Willard Scott would love New Mexico. The state allows an added exemption for taxpayers who are 100 or older. That's right. Age does have its tax advantages in the Land of Enchantment. The earnings of a person 100 years old or more is exempt from the state's income tax. You must have celebrated that momentous birthday by the end of the tax year for which you claim the exemption. And you'll need to fill out Form PIT-ADJ to make sure the department of Taxation and Revenue knows you're in the tax clear. You also must be a self-sufficient centenarian. If... Read more →


You know that old saying, you've got to spend money to make money? That might be true in some cases. But when it comes to taxes, don't fall for spending money just to save on taxes. Year after tax year, one of the most common refrains from both so-called experts and taxpayers is "there's a deduction for that." I admit it. I write about deductions here on the ol' blog all the time. But when it comes to these tax breaks, every filer needs to answer a key question: What exactly is that deduction worth? If you can't come up... Read more →


Health care bill gives IRS added power

As the health care reform vote comes down to the wire, the gloves are coming off on Capitol Hill. As Democrats seemed to be gaining ground in their effort to get the latest version of the reform measure passed on Sunday, the Republicans launched a new assault, warning of increased involvement of another widely distrusted federal agency, the IRS. "This dangerously expands IRS authority," said Representative David Camp (R., Mich.), ranking Republican on the Ways and Means Committee, in the latest effort to derail the proposal. "Most Americans will find it shocking and troubling." Under the bill, taxpayers could be... Read more →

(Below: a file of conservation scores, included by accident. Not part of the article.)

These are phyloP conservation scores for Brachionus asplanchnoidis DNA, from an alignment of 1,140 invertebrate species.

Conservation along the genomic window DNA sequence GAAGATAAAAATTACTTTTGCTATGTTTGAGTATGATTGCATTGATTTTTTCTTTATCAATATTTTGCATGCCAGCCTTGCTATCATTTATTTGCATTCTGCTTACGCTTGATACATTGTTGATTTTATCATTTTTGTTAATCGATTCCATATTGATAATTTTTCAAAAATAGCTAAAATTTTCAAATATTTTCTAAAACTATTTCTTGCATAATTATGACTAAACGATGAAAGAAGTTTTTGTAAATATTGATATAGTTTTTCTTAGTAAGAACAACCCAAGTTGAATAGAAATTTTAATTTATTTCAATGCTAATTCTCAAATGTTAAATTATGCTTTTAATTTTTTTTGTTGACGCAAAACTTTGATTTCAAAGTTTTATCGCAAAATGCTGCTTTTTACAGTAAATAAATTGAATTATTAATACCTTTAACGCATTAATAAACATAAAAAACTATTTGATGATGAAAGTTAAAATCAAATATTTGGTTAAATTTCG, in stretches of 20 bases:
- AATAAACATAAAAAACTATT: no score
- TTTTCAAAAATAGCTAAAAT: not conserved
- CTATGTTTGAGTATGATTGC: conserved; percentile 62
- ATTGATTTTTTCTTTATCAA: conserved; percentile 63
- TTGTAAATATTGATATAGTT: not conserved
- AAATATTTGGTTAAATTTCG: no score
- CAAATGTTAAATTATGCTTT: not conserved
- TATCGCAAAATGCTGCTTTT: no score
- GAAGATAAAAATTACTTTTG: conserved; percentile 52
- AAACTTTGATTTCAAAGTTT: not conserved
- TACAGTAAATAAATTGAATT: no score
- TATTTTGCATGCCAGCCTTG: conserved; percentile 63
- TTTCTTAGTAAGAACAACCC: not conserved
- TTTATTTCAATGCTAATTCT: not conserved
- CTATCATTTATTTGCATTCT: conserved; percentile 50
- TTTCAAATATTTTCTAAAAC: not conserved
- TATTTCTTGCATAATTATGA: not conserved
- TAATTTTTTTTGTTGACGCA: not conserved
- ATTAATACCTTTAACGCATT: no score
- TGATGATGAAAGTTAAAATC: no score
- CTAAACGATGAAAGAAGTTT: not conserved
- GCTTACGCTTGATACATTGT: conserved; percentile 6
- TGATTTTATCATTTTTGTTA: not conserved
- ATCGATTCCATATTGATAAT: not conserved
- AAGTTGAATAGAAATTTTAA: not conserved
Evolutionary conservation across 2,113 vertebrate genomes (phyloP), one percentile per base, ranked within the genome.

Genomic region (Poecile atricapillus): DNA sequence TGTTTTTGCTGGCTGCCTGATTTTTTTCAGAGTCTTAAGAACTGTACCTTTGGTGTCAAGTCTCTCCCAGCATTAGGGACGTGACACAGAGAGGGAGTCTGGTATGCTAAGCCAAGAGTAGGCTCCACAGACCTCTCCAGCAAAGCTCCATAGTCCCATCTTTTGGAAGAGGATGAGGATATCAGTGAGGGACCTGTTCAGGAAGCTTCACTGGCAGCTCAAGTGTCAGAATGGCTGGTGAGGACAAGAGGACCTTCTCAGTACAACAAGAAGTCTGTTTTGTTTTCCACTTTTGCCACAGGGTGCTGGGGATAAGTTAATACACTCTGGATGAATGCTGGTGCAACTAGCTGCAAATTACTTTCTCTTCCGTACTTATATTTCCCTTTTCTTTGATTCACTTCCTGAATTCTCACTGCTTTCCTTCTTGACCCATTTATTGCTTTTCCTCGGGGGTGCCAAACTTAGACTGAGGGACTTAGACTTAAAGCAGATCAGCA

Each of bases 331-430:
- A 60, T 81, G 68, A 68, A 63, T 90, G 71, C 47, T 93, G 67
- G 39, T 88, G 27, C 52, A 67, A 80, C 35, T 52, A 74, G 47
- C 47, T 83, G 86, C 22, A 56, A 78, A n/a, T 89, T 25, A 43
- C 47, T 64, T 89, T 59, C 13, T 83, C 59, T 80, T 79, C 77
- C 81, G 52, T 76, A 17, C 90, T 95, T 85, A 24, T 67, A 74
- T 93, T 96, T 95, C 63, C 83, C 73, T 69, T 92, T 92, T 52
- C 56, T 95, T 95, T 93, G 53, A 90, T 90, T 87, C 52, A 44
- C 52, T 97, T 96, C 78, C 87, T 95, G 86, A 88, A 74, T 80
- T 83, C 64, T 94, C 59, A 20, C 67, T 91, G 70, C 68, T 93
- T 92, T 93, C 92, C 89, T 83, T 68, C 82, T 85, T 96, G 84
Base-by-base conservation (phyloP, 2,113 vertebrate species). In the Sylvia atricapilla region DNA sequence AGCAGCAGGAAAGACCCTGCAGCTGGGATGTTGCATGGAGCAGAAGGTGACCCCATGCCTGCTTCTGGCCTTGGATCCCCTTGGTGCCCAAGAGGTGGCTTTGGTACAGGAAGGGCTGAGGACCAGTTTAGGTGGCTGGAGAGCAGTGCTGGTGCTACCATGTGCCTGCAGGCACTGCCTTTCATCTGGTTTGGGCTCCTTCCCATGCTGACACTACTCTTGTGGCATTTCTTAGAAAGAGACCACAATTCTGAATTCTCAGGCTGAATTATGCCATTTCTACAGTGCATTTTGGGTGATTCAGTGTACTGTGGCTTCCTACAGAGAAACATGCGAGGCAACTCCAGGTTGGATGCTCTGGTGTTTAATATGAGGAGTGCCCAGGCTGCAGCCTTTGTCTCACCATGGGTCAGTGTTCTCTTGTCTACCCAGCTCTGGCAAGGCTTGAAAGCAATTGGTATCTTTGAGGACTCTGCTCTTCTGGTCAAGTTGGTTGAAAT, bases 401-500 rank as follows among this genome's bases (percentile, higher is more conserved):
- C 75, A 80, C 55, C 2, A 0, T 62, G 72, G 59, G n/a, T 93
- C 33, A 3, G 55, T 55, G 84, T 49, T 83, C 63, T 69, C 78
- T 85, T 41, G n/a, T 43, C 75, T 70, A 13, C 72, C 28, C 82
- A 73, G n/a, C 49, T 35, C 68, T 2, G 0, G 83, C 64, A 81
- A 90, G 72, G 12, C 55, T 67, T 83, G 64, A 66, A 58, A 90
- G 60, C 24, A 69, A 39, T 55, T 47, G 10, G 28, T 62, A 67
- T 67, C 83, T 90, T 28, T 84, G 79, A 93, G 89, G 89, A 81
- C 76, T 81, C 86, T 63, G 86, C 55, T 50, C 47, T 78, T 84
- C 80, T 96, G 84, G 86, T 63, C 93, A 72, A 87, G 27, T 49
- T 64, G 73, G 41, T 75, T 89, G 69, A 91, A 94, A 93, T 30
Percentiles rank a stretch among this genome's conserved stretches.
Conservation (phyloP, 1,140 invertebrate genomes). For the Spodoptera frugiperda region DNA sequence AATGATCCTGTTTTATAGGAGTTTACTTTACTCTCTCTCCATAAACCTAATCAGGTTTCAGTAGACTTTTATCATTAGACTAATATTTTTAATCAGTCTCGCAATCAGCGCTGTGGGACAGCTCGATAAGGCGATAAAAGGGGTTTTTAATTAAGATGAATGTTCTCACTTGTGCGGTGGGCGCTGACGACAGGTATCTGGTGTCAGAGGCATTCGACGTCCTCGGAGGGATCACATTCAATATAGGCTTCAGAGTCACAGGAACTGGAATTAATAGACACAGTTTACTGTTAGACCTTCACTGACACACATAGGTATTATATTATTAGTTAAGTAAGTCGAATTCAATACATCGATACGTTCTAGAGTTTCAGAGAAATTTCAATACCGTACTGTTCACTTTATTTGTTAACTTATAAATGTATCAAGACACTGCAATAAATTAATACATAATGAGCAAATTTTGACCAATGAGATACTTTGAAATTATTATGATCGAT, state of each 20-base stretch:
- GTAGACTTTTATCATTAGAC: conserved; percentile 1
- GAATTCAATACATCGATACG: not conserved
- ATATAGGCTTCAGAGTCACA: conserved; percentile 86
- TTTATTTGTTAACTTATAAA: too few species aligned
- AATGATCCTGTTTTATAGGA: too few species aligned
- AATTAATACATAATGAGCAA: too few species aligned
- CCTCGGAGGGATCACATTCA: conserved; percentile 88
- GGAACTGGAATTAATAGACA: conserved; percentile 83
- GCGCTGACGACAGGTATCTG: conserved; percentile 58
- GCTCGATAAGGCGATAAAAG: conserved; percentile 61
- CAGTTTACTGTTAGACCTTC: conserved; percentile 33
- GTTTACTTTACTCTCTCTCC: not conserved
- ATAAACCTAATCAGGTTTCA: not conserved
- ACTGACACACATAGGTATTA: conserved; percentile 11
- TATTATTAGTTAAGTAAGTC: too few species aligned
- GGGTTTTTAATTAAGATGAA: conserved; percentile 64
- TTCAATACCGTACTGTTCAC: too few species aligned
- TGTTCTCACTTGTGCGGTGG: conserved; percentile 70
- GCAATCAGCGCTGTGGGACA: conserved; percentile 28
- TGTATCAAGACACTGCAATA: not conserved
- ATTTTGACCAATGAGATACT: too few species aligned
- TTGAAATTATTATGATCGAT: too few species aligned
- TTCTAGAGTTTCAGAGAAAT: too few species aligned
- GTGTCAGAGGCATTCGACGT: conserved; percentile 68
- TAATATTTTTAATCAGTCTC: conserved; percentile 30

Relax wealthy New Jersey residents. The state's millionaire's tax expired on Dec. 31, 2009. Now the Garden State's top tax rate is 8.97 percent on annual incomes above $500,000. But all you rich folks still have to deal with 2009 taxes. Last year, the 8.97 percent rate was replaced by three rates: 8 percent on earnings between $400,001 and $500,000; 10.25 percent on income between $500,001 and $1 million; and 10.75 percent on folks raking in more than a million dollars a year. Opponents of the temporary 10.75 percent tax say good riddance. Now the hope is that with a... Read more →


First it was state tax departments that were using social media to track down folks who owed money. Now Uncle Sam is taking advantage of the information on these popular sites. The Electronic Frontier Foundation obtained documents, via a Freedom of Information Act request it filed with the assistance of the University of California, Berkeley's Samuelson Law, Technology and Public Policy Clinic, that show law enforcement offices and several federal agencies, including the Internal Revenue Service, are gathering information from social networking sites for their investigations. Although IRS agents are limited to only accessing and using publicly available information from... Read more →